Adding quantum-computing power to machine learning

Qiskit Machine Learning is designed to add a touch of quantum computing to machine-learning models, even with little knowledge of particle physics.

IBM is releasing a new module as part of its open-source quantum software development kit, Qiskit, to let developers leverage the capabilities of quantum computers to improve the quality of their machine-learning models.

Qiskit Machine Learning is now available and includes the computational building blocks that are necessary to bring machine-learning models into the quantum space.

Machine learning is a branch of artificial intelligence that is now widely used in almost every industry. The technology is capable of crunching through ever-larger datasets to identify patterns and relationships, and eventually discover the best way to calculate an answer to a given problem.

Researchers and developers, therefore, want to make sure that the software comes up with the most optimal model possible – which means expanding the amount and improving the quality of the training data that is fed to the machine-learning software. This process inevitably comes with higher costs and much longer training times.

Delegating some parts of the process to a quantum computer could resolve these issues, by speeding up the time it takes to train or evaluate a machine-learning model, but also by vastly increasing what is known as the feature space – the collection of features that are used to characterize the data that is fed to the model, for example “gender” or “age” if the system is being trained to recognize patterns about people.

While classical computers are limited by the compute power required by large features spaces, quantum computers are expected to – once the technology is mature enough – excel at taking on large calculations in a short amount of time.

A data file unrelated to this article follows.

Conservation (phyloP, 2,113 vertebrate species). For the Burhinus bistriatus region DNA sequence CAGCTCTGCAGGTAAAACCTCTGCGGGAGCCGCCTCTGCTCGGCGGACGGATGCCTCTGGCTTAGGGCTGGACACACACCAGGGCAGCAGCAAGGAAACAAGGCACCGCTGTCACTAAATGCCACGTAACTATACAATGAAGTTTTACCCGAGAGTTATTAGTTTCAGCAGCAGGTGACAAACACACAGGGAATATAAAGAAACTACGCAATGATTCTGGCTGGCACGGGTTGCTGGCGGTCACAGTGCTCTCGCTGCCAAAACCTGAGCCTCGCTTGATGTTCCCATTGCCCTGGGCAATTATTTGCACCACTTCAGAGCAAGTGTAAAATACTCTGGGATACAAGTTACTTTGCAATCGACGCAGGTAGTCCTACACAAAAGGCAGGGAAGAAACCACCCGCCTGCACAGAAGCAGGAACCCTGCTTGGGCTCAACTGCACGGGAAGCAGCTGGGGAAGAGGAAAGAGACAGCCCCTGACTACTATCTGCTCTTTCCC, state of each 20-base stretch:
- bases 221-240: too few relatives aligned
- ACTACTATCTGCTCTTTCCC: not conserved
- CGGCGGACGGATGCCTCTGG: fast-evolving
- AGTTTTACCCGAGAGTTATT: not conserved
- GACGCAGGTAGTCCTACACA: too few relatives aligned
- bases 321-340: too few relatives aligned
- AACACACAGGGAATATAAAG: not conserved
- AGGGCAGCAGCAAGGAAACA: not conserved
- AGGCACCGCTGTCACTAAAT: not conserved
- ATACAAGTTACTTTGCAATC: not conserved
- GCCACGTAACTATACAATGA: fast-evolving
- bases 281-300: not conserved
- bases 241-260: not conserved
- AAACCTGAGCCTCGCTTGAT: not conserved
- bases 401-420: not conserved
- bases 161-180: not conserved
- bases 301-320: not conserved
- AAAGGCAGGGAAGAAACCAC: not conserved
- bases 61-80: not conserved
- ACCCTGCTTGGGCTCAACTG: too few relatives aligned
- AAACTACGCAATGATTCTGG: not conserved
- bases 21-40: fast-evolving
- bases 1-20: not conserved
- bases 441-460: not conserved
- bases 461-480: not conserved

With quantum computing still in its early days, much of the work around quantum machine learning is theoretical, and still dependent on the scaling up of quantum devices in the future; but a growing number of researchers are nevertheless showing interest in delving deeper into the opportunities that the technology could one day unlock.

“Quantum computation offers another potential avenue to increase the power of machine-learning models, and the corresponding literature is growing at an incredible pace,” said the Qiskit applications team. “Quantum machine learning proposes new types of models that leverage quantum computers’ unique capabilities to, for example, work in exponentially higher-dimensional feature spaces to improve the accuracy of models.

“Using classical and quantum machine-learning models may allow researchers to better understand quantum chemistry and physics, opening up plenty of new applications and research directions.”

Even for the most savvy machine-learning developer, however, jumping into the world of quantum can be a daunting prospect – which is why Qiskit released the new module, with the promise that the program’s design enables developers to prototype a model even without expert knowledge of quantum computing.

For example, Qiskit Machine Learning provides QuantumKernel, a tool that computes kernel matrices for a given dataset into a quantum framework. This is the first step towards mapping data into an exponentially higher-dimensional feature space that can provide more accurate training for machine-learning models.

The new module also contains multiple implementations of quantum neural networks, as well as learning algorithms to train and use them, so that developers can construct and test their own networks.

Finally, Qiskit Machine Learning allows users to integrate their new quantum neural networks directly into the PyTorch open-source machine-learning library. A Facebook-developed platform, the PyTorch library is primarily used for applications such as computer vision and natural language processing.

In effect, as Qiskit’s applications team explained, quantum machine learning is expected to work in tandem with classical computing, with compute-heavy tasks run on quantum devices to improve models designed for classical applications.

“They can be part of a bigger complex computation, such as a deep neural network that consists of classical as well as quantum layers,” said the team. “This opens endless opportunities to investigate the potential power of quantum neural networks for a vast number of applications.”

Once they have built a quantum machine-learning model in Qiskit, developers will be able to test the algorithm on classical computers, but also on IBM’s cloud-based quantum systems. The first release of Qiskit Machine Learning provides a starting selection of models, but, since the platform is an open-source library, the applications team encouraged researchers and developers to get to work to start growing the body of research.

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